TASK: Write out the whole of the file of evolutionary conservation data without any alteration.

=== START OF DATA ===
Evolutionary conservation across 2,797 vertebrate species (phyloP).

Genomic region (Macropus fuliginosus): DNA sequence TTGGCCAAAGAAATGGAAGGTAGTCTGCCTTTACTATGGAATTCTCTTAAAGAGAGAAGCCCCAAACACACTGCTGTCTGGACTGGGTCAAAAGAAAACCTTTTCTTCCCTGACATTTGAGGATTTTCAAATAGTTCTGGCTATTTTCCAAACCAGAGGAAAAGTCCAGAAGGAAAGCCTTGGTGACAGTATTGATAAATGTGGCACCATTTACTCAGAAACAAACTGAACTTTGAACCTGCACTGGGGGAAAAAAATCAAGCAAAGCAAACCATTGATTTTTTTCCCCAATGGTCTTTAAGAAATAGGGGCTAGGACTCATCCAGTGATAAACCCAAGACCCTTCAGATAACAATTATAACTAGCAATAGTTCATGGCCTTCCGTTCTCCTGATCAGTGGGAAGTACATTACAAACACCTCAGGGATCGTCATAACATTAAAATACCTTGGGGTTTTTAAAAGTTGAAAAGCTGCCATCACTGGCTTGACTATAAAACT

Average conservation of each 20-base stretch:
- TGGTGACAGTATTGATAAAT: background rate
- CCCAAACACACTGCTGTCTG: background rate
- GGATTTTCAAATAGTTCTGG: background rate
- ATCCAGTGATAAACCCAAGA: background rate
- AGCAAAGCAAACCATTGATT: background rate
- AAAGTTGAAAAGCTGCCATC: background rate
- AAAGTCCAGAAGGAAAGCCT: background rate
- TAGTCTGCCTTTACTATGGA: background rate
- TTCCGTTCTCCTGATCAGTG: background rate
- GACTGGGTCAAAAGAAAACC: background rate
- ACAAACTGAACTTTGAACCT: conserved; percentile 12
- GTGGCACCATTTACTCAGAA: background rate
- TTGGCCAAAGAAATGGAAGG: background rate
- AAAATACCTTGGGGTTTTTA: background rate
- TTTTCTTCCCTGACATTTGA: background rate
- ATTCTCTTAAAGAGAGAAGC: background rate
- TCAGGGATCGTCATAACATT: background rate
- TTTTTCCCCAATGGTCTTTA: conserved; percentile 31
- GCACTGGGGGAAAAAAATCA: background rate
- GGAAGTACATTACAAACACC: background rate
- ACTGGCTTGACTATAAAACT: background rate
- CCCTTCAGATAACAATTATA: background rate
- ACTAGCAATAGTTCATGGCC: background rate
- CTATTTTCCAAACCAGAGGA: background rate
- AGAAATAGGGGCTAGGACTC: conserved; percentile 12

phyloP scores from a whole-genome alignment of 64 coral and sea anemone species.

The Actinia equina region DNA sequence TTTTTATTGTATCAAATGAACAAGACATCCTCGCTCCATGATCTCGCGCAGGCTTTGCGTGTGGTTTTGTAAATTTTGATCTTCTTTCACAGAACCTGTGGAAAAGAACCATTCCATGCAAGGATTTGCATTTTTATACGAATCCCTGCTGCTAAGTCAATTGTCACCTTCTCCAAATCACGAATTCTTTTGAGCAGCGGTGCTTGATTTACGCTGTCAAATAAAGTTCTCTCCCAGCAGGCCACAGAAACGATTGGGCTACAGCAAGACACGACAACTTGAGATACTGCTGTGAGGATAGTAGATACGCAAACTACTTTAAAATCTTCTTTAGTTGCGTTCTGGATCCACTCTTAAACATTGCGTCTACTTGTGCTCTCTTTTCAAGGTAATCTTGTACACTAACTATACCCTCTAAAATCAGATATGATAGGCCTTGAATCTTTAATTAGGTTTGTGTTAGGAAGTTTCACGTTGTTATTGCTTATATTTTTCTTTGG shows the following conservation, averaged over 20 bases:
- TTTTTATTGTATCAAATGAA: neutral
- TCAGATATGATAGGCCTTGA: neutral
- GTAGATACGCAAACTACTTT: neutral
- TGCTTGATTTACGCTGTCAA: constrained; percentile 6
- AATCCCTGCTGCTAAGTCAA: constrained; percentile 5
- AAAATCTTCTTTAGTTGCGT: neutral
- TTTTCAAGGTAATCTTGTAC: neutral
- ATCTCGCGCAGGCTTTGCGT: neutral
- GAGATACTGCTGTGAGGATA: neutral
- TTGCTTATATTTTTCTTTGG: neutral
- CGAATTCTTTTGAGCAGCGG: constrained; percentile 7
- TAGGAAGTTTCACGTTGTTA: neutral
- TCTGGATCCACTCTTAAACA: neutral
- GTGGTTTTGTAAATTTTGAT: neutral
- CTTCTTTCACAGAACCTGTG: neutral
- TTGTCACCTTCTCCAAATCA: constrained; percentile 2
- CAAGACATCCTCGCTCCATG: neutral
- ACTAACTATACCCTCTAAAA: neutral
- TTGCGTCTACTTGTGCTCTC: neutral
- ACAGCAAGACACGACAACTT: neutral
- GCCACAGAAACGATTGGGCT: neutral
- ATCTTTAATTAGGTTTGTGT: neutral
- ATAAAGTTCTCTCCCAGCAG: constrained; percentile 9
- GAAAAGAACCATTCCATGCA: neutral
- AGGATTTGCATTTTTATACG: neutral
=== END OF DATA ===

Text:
Evolutionary conservation across 2,797 vertebrate species (phyloP).

Genomic region (Macropus fuliginosus): DNA sequence TTGGCCAAAGAAATGGAAGGTAGTCTGCCTTTACTATGGAATTCTCTTAAAGAGAGAAGCCCCAAACACACTGCTGTCTGGACTGGGTCAAAAGAAAACCTTTTCTTCCCTGACATTTGAGGATTTTCAAATAGTTCTGGCTATTTTCCAAACCAGAGGAAAAGTCCAGAAGGAAAGCCTTGGTGACAGTATTGATAAATGTGGCACCATTTACTCAGAAACAAACTGAACTTTGAACCTGCACTGGGGGAAAAAAATCAAGCAAAGCAAACCATTGATTTTTTTCCCCAATGGTCTTTAAGAAATAGGGGCTAGGACTCATCCAGTGATAAACCCAAGACCCTTCAGATAACAATTATAACTAGCAATAGTTCATGGCCTTCCGTTCTCCTGATCAGTGGGAAGTACATTACAAACACCTCAGGGATCGTCATAACATTAAAATACCTTGGGGTTTTTAAAAGTTGAAAAGCTGCCATCACTGGCTTGACTATAAAACT

Average conservation of each 20-base stretch:
- TGGTGACAGTATTGATAAAT: background rate
- CCCAAACACACTGCTGTCTG: background rate
- GGATTTTCAAATAGTTCTGG: background rate
- ATCCAGTGATAAACCCAAGA: background rate
- AGCAAAGCAAACCATTGATT: background rate
- AAAGTTGAAAAGCTGCCATC: background rate
- AAAGTCCAGAAGGAAAGCCT: background rate
- TAGTCTGCCTTTACTATGGA: background rate
- TTCCGTTCTCCTGATCAGTG: background rate
- GACTGGGTCAAAAGAAAACC: background rate
- ACAAACTGAACTTTGAACCT: conserved; percentile 12
- GTGGCACCATTTACTCAGAA: background rate
- TTGGCCAAAGAAATGGAAGG: background rate
- AAAATACCTTGGGGTTTTTA: background rate
- TTTTCTTCCCTGACATTTGA: background rate
- ATTCTCTTAAAGAGAGAAGC: background rate
- TCAGGGATCGTCATAACATT: background rate
- TTTTTCCCCAATGGTCTTTA: conserved; percentile 31
- GCACTGGGGGAAAAAAATCA: background rate
- GGAAGTACATTACAAACACC: background rate
- ACTGGCTTGACTATAAAACT: background rate
- CCCTTCAGATAACAATTATA: background rate
- ACTAGCAATAGTTCATGGCC: background rate
- CTATTTTCCAAACCAGAGGA: background rate
- AGAAATAGGGGCTAGGACTC: conserved; percentile 12

phyloP scores from a whole-genome alignment of 64 coral and sea anemone species.

The Actinia equina region DNA sequence TTTTTATTGTATCAAATGAACAAGACATCCTCGCTCCATGATCTCGCGCAGGCTTTGCGTGTGGTTTTGTAAATTTTGATCTTCTTTCACAGAACCTGTGGAAAAGAACCATTCCATGCAAGGATTTGCATTTTTATACGAATCCCTGCTGCTAAGTCAATTGTCACCTTCTCCAAATCACGAATTCTTTTGAGCAGCGGTGCTTGATTTACGCTGTCAAATAAAGTTCTCTCCCAGCAGGCCACAGAAACGATTGGGCTACAGCAAGACACGACAACTTGAGATACTGCTGTGAGGATAGTAGATACGCAAACTACTTTAAAATCTTCTTTAGTTGCGTTCTGGATCCACTCTTAAACATTGCGTCTACTTGTGCTCTCTTTTCAAGGTAATCTTGTACACTAACTATACCCTCTAAAATCAGATATGATAGGCCTTGAATCTTTAATTAGGTTTGTGTTAGGAAGTTTCACGTTGTTATTGCTTATATTTTTCTTTGG shows the following conservation, averaged over 20 bases:
- TTTTTATTGTATCAAATGAA: neutral
- TCAGATATGATAGGCCTTGA: neutral
- GTAGATACGCAAACTACTTT: neutral
- TGCTTGATTTACGCTGTCAA: constrained; percentile 6
- AATCCCTGCTGCTAAGTCAA: constrained; percentile 5
- AAAATCTTCTTTAGTTGCGT: neutral
- TTTTCAAGGTAATCTTGTAC: neutral
- ATCTCGCGCAGGCTTTGCGT: neutral
- GAGATACTGCTGTGAGGATA: neutral
- TTGCTTATATTTTTCTTTGG: neutral
- CGAATTCTTTTGAGCAGCGG: constrained; percentile 7
- TAGGAAGTTTCACGTTGTTA: neutral
- TCTGGATCCACTCTTAAACA: neutral
- GTGGTTTTGTAAATTTTGAT: neutral
- CTTCTTTCACAGAACCTGTG: neutral
- TTGTCACCTTCTCCAAATCA: constrained; percentile 2
- CAAGACATCCTCGCTCCATG: neutral
- ACTAACTATACCCTCTAAAA: neutral
- TTGCGTCTACTTGTGCTCTC: neutral
- ACAGCAAGACACGACAACTT: neutral
- GCCACAGAAACGATTGGGCT: neutral
- ATCTTTAATTAGGTTTGTGT: neutral
- ATAAAGTTCTCTCCCAGCAG: constrained; percentile 9
- GAAAAGAACCATTCCATGCA: neutral
- AGGATTTGCATTTTTATACG: neutral